World News

S. Arabia Condemns Iran, Hezbollah Involvement in Syria

Saudi Arabia says the world should not allow Iran and the militant group Hezbollah to prop up the government of Syrian President Bashar al-Assad.

Saudi Foreign Minister Prince Saud al-Faisal called Tehran's intervention in the ongoing crisis dangerous and said his country "cannot be silent'' any longer.

Prince Saud's comments came during a news conference Tuesday with U.S. Secretary of State John Kerry in Jeddah. The prince called for an international ban on supplying the Syrian government with weapons, criticizing Russian support for the Assad regime.

Saudi Arabia has been supplying weapons to rebel fighters, while the United States recently said it would send arms in addition to the non-lethal aid it had been providing.

Kerry has said negotiations are the best way to resolve the more than two years of turmoil in Syria that have left more than 90,000 people dead. He is scheduled to meet next week with Russian Foreign Minister Sergei Lavrov about pushing talks forward.



Still, hopes are fading for a planned peace conference next month that would bring together the rebels and representatives of Mr. Assad's government.

International mediator Lakhdar Brahimi told reporters in Geneva Tuesday such a conference is now unlikely but warned the crisis "is getting out of hand, not only in Syria but also in the region."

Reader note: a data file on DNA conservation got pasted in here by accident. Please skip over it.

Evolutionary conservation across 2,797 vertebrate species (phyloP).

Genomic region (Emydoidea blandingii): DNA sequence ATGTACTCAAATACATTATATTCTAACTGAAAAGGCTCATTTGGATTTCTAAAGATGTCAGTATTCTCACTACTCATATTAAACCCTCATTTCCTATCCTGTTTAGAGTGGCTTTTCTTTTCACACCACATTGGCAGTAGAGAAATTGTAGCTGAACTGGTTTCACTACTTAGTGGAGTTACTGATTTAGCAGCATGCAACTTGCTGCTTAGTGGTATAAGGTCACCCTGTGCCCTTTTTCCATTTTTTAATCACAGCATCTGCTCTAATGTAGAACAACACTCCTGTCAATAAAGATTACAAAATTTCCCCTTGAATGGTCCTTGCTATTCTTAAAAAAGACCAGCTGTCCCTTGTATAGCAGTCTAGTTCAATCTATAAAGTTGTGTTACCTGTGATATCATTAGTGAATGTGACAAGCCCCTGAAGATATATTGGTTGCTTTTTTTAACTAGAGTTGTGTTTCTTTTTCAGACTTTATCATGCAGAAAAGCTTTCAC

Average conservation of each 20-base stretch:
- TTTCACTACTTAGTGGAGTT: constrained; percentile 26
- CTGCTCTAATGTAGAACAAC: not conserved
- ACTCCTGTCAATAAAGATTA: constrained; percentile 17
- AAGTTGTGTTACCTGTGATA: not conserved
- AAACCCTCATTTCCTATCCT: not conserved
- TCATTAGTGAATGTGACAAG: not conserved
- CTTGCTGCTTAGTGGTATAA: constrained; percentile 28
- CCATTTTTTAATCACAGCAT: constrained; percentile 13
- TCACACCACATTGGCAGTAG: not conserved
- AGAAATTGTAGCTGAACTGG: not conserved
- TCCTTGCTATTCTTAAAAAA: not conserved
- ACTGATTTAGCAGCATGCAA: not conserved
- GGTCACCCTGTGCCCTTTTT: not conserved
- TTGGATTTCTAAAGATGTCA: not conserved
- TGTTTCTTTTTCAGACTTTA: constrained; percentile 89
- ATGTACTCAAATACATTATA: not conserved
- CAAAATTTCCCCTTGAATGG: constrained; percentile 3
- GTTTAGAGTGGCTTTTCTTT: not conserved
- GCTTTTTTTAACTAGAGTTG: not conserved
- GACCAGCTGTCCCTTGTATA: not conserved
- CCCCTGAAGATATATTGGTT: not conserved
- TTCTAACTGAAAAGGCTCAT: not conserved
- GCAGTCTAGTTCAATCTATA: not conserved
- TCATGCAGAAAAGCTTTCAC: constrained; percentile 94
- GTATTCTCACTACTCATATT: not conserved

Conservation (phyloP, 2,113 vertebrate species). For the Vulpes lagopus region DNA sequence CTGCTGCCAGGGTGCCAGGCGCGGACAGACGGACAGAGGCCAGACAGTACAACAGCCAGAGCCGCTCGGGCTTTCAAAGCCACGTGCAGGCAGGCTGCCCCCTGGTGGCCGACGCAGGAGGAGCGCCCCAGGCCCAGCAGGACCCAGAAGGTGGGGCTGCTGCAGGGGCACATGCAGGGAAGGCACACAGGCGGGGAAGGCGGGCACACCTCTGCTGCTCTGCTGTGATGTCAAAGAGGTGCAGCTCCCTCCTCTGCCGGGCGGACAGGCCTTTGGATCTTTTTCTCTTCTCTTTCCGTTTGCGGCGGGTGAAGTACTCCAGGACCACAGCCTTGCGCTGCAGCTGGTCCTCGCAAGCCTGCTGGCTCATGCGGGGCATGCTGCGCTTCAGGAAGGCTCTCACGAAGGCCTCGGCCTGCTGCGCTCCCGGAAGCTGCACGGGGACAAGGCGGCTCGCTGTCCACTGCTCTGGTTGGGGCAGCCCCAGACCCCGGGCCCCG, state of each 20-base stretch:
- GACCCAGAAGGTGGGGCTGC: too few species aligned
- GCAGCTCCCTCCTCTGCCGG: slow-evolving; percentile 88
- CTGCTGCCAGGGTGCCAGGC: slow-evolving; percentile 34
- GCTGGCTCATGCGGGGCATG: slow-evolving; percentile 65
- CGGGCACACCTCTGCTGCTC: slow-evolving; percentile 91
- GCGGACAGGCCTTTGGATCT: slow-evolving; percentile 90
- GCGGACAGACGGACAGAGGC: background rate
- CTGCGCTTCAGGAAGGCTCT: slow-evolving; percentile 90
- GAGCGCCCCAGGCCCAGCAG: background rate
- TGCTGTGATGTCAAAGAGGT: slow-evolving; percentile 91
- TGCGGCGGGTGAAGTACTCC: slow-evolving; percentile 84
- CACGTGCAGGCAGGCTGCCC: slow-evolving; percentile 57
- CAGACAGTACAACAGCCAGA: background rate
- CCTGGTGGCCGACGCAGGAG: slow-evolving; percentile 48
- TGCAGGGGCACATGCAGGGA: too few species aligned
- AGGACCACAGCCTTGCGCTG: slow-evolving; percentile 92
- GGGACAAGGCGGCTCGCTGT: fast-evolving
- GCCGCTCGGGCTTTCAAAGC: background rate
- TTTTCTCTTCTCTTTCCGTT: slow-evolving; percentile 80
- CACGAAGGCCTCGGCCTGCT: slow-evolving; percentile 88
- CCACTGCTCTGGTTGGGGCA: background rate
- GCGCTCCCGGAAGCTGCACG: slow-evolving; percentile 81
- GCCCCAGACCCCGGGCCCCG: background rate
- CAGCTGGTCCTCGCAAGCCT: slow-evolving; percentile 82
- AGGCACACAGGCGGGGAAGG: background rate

On Monday, Syria's foreign minister said Mr. Assad will not step down, and that the government wants a cease-fire in place as a condition of attending any negotiations.

The main Syrian opposition coalition has rejected the talks, saying they are meaningless while Syrian troops backed by Hezbollah and Iranian personnel commit alleged atrocities against the Syrian people.

Feature Story

Liberian security forces stand in front of protesters after clashes at West Point neighbourhood in Monrovia, August 20, 2014.

Liberia’s Ebola Quarantine Affecting Livelihoods

West Point, a densely populated borough of the Liberian capital, has been quarantined to control the spread of the Ebola virus More